As an outsider, I am perhaps less qualified to comment on Brexit than those with roots in the UK and the European Union. But having been part of the multilateral world for most of my life, I always feel that wherever we are, we find ourselves in the same global boat. When tidal waves rise anywhere on our planet, they send repercussions to other parts of the world.
Brexit is a unique phenomenon in our modern era, which is marked by a battle on three life-threatening fronts: preventing a third world war (possibly nuclear), eliminating poverty and keeping inequalities under control, and rehabilitating the globe’s ecology.
The idea of Europe’s integration was primarily directed at the first front, following the devastating experience of two world wars sparked off in the European heartland.
Now tensions are growing again. Ethnic hostilities still linger in parts of Europe, where a movement towards extreme political ideologies, the undermining effects of unemployment and poverty, and resurgent nationalism could well lead even this prosperous region “sleepwalking” into another full-blown catastrophe.
Hence it is incumbent on the global community to lend our support to the continued success of European integration.
That integration now seems to be fraying at the edges. The EU’s extreme austerity measures for debt-laden Greece at one point made Grexit a more imminent possibility than the UK’s withdrawal. After the US-led global recession of 2008, the EU suffered a longer road of double and even treble recessions. The health of some major banks in Europe was strongly compromised, meaning new investment impetus led by strong growth in bank loans after a prolonged period of near zero interest rates has not materialised. And with political upheaval in Italy, perennial concern at an Italian exit from the union is resurfacing.
What this demonstrates is that the fraying EU can be mended only by addressing the critical economic and social divide between the richer North and the struggling South, as a “United States of Europe”. Europe needs to be able to adopt a pan-European macro-economic discipline, as used to be enshrined in the Maastricht Treaty, that can engineer an orderly adjustment between the surplus-prone members of the community and their deficit-plagued neighbours. The real effective value of the euro, for example, is too weak for the likes of Germany but too strong for the likes of Greek and Italy.
With the bond weakened by all the above predicaments, it is only natural for Europe to make exits from the union as difficult as possible and to punish the leavers as severely as possible. If the UK copes well after Brexit, or even flourishes, others will be encouraged to follow. The only way for Europe to halt the slide towards disintegration is to provide the strongest deterrents to any exit effort.
UK Prime Minister Theresa May will not accept any European withdrawal proposal that is anything less than what was presented to her as an agreed proposal. That proposal would be the same regardless of who led the UK, since it is governed purely by constraints both sides are facing.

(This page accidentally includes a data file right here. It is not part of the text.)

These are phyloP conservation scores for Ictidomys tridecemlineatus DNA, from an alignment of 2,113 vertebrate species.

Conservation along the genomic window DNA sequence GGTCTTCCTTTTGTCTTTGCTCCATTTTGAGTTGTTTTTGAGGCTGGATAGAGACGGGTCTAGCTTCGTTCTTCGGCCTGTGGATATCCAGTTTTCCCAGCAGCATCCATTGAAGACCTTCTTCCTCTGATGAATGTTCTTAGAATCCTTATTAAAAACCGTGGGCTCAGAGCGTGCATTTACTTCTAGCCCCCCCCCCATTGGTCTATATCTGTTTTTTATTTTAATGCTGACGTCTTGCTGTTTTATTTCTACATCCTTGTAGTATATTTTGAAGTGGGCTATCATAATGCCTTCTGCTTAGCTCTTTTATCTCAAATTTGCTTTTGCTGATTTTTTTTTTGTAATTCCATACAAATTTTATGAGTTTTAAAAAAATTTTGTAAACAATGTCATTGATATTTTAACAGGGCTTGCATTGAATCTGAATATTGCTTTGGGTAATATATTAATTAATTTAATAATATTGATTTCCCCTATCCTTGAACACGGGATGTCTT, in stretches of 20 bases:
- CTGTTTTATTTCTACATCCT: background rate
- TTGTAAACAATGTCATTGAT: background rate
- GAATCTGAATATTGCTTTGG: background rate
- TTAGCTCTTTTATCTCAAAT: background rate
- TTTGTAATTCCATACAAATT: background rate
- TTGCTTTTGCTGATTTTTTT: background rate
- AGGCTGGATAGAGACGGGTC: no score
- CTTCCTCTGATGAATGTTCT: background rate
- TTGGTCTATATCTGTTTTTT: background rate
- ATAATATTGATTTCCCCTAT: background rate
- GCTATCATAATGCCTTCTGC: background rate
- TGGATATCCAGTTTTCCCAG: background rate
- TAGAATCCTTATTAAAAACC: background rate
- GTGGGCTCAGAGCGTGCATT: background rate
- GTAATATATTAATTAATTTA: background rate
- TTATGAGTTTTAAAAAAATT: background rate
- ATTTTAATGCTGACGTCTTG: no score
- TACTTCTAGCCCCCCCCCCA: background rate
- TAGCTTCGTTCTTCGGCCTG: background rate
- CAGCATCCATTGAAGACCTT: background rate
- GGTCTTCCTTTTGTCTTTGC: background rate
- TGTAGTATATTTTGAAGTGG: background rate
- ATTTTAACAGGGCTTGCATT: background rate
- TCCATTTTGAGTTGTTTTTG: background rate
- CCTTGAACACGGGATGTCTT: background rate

It is unfair for those around her to be deserting May at a time when maintaining a united front is crucial. Since there has never been a clear-cut plan of withdrawal from any side, it is simplistic and politically expedient to claim that she is not following the script promised to the UK public.
Any international deal can be reached only if both sides share in costs and benefits. Yet May’s critics appear concerned only with emphasising the costs to the UK economy of Brexit while ignoring the exorbitant economic and social costs that drove the majority to vote leave.
The victory over the “remain” camp is often portrayed as an expression of resentment by disenfranchised citizens at the lack of attention paid to their plight by elites. Recently, a hard-hitting UN report on poverty in the UK stated: “There is a striking and almost complete disconnect between what I heard from the government and what I consistently heard from many people directly.” At the end of his two-week trip to the UK, UN rapporteur Philip Alston said the government had inflicted poverty on people through austerity and called levels of child poverty “not just a disgrace but a social calamity and an economic disaster”.
The report’s tone may be exaggerated, given the UK economy has done fairly well since the Brexit referendum, with unemployment falling and economic growth nearly normal. But growing public discontent had already been reflected in the Brexit vote (though the hardship cannot be ascribed to EU membership alone).
Growing calls by elites for a second referendum to undo Brexit are also unjust given that the people have already voted, and rising discontent with Brexit is mainly due to the intricacies of withdrawal negotiations.
As someone who has the best intentions for both the UK and EU, I humbly suggest that the withdrawal agreement should not be scrutinised in terms of a winner and a loser, since both sides can be both at the same time. The main sticking point of the deal, besides matters such as the Irish border complexity, appears to be the UK’s continued membership of a single customs territory.
Given the fact that the UK would like to have more freedom to trade while maintaining a proximity to the EU single market, further negotiations should be based upon this balanced agreement. For the moment, PM May has achieved a hair-splitting task in keeping that status intact and preventing any further deterioration in case of a no-deal withdrawal. For the EU, the new configuration of economic, social and political cooperation with the UK should be guided by a mutual strengthening, not a destructive process of diluting each other’s strength.
Supachai Panitchpakdi was deputy prime minister (1997-2000), director-general of the World Trade Organisation (2002-2005) and secretary-general of the UN Conference on Trade and Development (2005-2013).